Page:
This Tumblr post humorously asks the same question, but about medieval witches.

Did medieval witches baby-talk to their familiars?
“Who be the finest rat in all of this hamlet? Be it thou? Be it thou?? Yes it be!”

posted by redsparkler at 3:37 PM on November 29, 2016 [28 favorites]

Hi, native Dutch speaker here. In Dutch, people definitely tell their dog they're a good dog ("brave hond") but they also mix in a lot of 'well done' ("goed zo") to reward good behaviour. This video is a fairly good example.
posted by dutchbint at 3:55 PM on November 29, 2016 [8 favorites]

I know an Azorean Portuguese woman who says "que lindo gatinho" to her cat, which means "what a pretty little cat" ("gatinho" can also mean "cutie" in regards to a person, not a cat). Mostly she uses the same crooning voice as one would in English, a bit more triumphant maybe? Kinda like she's congratulating him for being cute, as much as cooing to him about it. And she calls him a diminutive form of his name which basically involves dropping a syllable. I've never heard her call the cat "boy" though.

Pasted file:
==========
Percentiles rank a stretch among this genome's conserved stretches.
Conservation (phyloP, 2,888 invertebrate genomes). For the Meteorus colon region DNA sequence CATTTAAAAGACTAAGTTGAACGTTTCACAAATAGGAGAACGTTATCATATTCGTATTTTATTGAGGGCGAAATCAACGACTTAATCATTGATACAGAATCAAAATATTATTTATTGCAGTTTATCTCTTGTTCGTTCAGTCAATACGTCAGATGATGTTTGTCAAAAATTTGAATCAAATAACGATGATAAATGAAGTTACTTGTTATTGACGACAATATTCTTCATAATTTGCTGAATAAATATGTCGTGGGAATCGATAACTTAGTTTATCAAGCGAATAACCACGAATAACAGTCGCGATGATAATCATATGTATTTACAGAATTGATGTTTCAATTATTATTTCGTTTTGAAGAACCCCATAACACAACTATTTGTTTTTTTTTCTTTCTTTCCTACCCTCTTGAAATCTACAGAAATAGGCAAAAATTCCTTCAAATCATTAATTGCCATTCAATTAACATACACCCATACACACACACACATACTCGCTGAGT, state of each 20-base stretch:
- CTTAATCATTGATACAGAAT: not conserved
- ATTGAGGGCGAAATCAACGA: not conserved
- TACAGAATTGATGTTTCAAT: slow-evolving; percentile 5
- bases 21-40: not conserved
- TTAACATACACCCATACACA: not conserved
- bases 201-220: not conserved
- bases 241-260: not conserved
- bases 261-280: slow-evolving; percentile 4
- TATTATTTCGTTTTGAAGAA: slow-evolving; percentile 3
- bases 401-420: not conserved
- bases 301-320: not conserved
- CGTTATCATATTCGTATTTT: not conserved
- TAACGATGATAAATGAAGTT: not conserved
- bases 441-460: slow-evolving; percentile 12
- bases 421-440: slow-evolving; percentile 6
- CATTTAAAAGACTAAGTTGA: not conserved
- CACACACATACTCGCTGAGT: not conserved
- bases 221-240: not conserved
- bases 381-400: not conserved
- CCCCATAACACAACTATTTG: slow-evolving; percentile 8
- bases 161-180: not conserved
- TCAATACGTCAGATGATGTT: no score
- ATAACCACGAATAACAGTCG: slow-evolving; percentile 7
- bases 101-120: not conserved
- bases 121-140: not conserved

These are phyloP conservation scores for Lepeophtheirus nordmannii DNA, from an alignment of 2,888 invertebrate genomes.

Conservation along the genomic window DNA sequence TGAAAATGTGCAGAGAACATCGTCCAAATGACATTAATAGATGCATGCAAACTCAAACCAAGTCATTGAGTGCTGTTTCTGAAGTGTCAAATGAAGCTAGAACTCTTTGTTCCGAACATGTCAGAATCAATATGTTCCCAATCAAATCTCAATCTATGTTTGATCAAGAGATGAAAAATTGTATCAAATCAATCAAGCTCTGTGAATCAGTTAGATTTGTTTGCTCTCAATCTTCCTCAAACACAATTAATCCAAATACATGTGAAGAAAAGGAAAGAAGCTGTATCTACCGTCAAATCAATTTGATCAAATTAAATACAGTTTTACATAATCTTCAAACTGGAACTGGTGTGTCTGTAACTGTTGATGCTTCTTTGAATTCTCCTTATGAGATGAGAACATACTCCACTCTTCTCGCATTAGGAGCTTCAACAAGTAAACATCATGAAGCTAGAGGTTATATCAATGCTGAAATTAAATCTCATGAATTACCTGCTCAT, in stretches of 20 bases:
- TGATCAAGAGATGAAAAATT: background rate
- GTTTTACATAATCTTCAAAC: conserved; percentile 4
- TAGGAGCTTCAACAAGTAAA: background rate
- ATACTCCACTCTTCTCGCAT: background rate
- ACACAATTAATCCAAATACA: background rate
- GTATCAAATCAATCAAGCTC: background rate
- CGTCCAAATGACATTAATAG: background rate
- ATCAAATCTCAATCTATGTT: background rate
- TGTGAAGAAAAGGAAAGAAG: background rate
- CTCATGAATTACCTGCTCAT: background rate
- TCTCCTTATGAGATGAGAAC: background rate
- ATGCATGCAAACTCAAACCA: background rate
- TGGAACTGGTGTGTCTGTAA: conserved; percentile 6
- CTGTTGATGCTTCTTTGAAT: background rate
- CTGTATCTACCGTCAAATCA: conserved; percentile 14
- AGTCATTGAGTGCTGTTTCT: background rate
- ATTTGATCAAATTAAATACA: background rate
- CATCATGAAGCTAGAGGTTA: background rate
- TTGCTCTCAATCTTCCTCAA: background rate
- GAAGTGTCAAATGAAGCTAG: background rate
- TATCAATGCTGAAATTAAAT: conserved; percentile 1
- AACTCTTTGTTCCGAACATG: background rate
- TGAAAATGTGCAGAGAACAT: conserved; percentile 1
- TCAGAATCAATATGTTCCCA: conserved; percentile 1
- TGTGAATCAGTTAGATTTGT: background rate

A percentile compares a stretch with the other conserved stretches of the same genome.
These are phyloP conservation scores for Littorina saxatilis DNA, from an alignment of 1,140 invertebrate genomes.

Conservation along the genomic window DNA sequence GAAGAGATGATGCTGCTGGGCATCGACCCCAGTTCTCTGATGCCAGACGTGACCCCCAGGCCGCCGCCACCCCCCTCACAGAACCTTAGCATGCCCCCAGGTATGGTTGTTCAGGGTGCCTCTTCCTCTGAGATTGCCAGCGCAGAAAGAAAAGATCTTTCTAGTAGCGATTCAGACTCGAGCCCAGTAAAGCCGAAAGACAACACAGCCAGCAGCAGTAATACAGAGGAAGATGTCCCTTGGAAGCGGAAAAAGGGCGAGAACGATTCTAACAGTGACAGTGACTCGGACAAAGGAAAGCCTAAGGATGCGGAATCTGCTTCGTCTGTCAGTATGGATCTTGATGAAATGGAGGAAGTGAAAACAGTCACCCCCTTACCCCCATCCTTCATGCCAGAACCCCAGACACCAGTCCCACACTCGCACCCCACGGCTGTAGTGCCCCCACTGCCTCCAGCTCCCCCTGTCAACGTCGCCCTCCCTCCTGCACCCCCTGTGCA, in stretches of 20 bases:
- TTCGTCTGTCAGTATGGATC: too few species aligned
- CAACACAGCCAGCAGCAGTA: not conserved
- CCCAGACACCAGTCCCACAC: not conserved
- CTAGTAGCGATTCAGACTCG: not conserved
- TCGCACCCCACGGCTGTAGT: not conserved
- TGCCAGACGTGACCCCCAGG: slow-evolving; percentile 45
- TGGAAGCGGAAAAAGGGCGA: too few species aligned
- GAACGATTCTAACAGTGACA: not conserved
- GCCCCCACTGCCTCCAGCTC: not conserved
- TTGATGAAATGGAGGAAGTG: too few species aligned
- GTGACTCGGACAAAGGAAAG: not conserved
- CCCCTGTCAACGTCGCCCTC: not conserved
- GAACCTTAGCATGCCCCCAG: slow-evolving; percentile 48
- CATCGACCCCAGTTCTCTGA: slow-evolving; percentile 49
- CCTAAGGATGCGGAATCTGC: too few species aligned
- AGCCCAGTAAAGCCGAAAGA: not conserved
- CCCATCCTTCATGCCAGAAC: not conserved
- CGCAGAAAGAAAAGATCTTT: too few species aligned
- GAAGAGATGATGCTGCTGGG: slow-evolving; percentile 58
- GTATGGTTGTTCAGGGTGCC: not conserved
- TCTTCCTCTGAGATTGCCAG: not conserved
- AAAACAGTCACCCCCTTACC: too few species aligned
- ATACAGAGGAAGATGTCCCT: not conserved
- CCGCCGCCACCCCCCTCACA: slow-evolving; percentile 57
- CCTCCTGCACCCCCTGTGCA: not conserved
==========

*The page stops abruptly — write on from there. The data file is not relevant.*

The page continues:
Here's a Brazilian woman talking to her cat, you can kind of hear the tone I mean.
posted by pseudostrabismus at 4:24 PM on November 29, 2016 [1 favorite]

Here's something from YouTube that has plenty of wuvvy-wuvvy-duvvy going on.
posted by BostonTerrier at 4:54 PM on November 29, 2016

This might help.
posted by St. Peepsburg at 5:04 PM on November 29, 2016

People have always baby-talked their dogs, called them "good boy," etc., but the specific rhetorical question of Who's a good dog? Is it you? is something I never heard even in English before maybe ten years ago and seems to be everywhere now. I suspect it's spreading through internet pet videos - maybe it was around but less common before, or confined to a particular region, or something?